Rep. John Yarmuth, Senate Majority Leader Mitch McConnell and other local leaders paid tribute to the congressman.
LOUISVILLE, Ky. — John Lewis, a civil rights icon who became a 17-term congressman, died at the age of 80 Friday.
Local leaders, including former Senate candidate Charles Booker and current Rep. John Yarmuth, posted tributes to the Georgia representative Saturday morning.
“From the Edmund Pettus Bridge to the halls of Congress, it was an honor to walk with you, learn from you, and call you my friend & brother,” Yarmuth tweeted. “You taught me what #GoodTrouble was all about, and I will carry your words & your fight forward in all that I do.”
Lewis, one of the “Big Six” civil rights leaders who organized the March of Washington, might be best known for helping lead a march from Selma to Montgomery, Alabama.
While marching across the Edmund Pettus Bridge, protesters were attacked by state troopers. Lewis’s skull was fractured. Images of the event known as “Blood Sunday” have been credited with the passage of the Voting Rights Act of 1965.
The congressman often spoke about his life motto of getting in “good trouble.” “John Lewis: Good Trouble,” a documentary on Lewis’s life, was released just this month.
“Do not get lost in a sea of despair. Be hopeful, be optimistic,” Lewis tweeted in 2018. “Our struggle is not the struggle of a day, a week, a month, or a year, it is the struggle of a lifetime. Never, ever be afraid to make some noise and get in good trouble, necessary trouble.”
Mayor Greg Fischer tweeted about Lewis’s passing Saturday morning, say people should all be willing to “engage in ‘good trouble’ to achieve his dream.”
Former Senate candidate and Louisville native Charles Booker spoke on Twitter about how Lewis’s “good trouble” inspired him.
“I touched his shoulder, and thanked him for letting all of us rest there,” Booker tweeted. “I told him I’m a Good Troublemaker too, and it’s because of his example.”
Kentucky Senator Gerald Neal also reflected on the passing of Rep. Lewis.
“The recent passing of John Robert Lewis, a son of sharecroppers from Tory Alabama who rose to be the symbol of the Civil Rights Movement is deeply lamented. This humble warrior’s life IS the personification of purpose, commitment, and value.
At the heart of it his activism for equality and justice, was always the fight to break down barriers to voting and encouraging all to exercise that right, even in the continuing unAmerican efforts of those would limit access to that franchise. In short, he challenged America to live up to its promise. Equality and justice for all.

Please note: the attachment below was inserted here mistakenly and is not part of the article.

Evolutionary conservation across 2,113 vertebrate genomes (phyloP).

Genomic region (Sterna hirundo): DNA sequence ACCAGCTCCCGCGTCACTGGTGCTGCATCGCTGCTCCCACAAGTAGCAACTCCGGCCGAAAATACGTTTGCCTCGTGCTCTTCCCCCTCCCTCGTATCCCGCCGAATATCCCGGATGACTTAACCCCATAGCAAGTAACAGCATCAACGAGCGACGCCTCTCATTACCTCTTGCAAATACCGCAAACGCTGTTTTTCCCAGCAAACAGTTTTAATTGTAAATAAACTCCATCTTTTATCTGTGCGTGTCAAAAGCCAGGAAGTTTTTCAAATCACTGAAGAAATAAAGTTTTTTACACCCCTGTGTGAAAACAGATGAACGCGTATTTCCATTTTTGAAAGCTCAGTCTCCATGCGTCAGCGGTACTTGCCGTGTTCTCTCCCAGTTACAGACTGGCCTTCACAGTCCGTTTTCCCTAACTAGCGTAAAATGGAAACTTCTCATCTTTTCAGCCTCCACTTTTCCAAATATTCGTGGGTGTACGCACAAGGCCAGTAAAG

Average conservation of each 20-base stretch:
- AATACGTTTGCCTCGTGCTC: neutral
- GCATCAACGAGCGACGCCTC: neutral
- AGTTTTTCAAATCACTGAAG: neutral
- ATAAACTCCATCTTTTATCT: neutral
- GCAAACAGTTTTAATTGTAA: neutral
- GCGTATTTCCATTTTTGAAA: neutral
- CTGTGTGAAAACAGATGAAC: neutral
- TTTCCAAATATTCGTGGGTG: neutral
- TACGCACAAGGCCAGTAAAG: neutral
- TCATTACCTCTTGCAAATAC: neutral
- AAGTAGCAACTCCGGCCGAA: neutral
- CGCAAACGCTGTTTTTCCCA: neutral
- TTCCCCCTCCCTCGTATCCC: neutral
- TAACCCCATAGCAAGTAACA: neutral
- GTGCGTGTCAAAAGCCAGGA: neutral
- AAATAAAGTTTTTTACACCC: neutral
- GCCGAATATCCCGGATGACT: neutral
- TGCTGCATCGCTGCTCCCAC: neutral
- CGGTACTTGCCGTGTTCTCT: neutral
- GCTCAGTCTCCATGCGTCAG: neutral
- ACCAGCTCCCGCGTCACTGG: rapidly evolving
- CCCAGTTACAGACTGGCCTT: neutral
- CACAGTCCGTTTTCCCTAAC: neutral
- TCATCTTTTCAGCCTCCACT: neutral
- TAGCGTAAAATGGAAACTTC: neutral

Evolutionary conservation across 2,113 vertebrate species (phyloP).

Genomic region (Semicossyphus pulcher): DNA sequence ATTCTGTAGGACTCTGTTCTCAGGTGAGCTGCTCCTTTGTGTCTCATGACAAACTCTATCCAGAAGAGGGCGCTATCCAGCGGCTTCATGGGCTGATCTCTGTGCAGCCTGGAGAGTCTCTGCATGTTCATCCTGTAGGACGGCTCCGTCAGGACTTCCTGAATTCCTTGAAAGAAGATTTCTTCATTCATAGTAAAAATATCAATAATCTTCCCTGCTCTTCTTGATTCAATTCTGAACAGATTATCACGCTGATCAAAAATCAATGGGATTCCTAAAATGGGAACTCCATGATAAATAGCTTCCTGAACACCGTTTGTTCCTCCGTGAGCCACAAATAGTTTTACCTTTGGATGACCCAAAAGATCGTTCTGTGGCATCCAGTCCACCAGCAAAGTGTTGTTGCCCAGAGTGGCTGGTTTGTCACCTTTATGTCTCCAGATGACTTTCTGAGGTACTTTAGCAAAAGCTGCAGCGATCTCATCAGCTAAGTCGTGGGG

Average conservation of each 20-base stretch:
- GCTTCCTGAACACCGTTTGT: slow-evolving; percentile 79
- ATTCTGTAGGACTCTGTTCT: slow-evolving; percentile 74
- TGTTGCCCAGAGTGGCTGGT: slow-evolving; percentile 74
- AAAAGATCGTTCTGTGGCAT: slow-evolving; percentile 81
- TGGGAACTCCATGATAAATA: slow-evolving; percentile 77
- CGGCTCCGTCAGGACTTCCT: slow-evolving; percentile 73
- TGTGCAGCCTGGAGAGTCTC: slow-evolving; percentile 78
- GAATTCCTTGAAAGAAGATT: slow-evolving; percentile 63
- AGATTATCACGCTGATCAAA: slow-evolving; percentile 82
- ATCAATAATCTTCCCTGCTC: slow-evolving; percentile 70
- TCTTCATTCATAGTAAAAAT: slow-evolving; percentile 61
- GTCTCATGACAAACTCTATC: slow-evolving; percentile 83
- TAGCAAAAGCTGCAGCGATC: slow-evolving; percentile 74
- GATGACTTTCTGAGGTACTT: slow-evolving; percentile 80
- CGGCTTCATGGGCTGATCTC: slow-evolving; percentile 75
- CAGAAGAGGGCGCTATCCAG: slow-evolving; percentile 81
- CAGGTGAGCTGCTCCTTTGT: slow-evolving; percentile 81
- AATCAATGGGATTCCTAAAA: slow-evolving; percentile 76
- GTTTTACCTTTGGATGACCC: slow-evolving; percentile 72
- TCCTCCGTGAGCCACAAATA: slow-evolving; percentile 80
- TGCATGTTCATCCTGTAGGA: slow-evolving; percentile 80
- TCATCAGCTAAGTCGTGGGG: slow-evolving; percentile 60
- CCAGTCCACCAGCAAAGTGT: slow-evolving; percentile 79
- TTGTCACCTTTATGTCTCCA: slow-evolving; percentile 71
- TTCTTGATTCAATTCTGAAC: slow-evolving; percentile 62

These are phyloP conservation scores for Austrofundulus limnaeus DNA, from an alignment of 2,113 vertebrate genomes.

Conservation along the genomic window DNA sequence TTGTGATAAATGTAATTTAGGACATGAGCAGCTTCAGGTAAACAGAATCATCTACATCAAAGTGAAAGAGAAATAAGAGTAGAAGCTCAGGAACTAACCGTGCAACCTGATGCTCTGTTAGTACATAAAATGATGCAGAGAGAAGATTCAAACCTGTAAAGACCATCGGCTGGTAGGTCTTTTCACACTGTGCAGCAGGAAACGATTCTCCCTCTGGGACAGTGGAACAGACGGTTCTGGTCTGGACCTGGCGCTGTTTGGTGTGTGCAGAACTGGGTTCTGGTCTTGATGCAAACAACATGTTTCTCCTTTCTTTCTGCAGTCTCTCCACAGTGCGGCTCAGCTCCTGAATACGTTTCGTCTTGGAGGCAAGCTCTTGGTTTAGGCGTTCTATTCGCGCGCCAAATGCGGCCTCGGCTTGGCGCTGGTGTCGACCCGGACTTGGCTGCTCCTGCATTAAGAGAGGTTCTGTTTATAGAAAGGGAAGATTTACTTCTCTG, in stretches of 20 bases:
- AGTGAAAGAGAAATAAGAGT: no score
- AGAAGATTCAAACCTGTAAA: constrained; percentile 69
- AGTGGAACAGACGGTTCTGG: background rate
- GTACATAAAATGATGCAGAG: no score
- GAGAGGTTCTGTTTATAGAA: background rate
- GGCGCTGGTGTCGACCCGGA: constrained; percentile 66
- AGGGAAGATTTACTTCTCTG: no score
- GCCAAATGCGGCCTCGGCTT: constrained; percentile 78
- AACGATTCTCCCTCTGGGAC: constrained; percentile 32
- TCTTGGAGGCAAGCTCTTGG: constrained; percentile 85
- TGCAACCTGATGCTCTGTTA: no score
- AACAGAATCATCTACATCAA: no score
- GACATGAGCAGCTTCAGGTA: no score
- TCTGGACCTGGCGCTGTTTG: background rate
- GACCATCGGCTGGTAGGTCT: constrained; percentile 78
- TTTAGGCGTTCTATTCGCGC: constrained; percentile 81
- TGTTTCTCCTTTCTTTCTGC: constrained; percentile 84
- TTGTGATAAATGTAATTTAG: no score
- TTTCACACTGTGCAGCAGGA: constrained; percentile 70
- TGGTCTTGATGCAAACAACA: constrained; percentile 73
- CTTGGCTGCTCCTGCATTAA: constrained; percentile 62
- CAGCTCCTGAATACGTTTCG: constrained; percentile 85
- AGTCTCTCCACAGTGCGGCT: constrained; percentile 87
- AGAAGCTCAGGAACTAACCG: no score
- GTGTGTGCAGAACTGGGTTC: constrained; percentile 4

The protest of today against Police Brutality and Racial Injustice is a living tribute to this American Icon-This American hero. A triumph of love over hate. As he has said, “never quit, never give up. We are all in this together.”
Lewis continued his activism while in Congress, calling for legislative action on gun violence following the 2016 Pulse night club shooting and 2018 shooting at Marjory Stoneman Douglas High School. He was also one of eight Congress members arrested at an immigration rally in 2013.
In a statement, Senate Majority Leader Mitch McConnell called Lewis a giant of American history.
“You did not need to agree with John on many policy details to be awed by his life, admire his dedication to his neighbors in Georgia’s Fifth District, or appreciate his generous, respectful, and friendly bearing,” McConnell said. “Our great nation’s history has only bent towards justice because great men like John Lewis took it upon themselves to help bend it. Our nation will never forget this American hero.”
Lewis’s death comes as nationwide protests over racial injustice continue. In a May press release, Lewis called this time a “special moment in our history.”
“Just as people of all faiths and no faiths, and all backgrounds, creeds, and colors banded together decades ago to fight for equality and justice in a peaceful, orderly, non-violent fashion, we must do so again,” Lewis said.
Rep. John Lewis announced his stave IV pancreatic cancer diagnosis in December 2019. He was married to his wife, Lillian, for 44 years before her death in 2012. He leaves behind one son.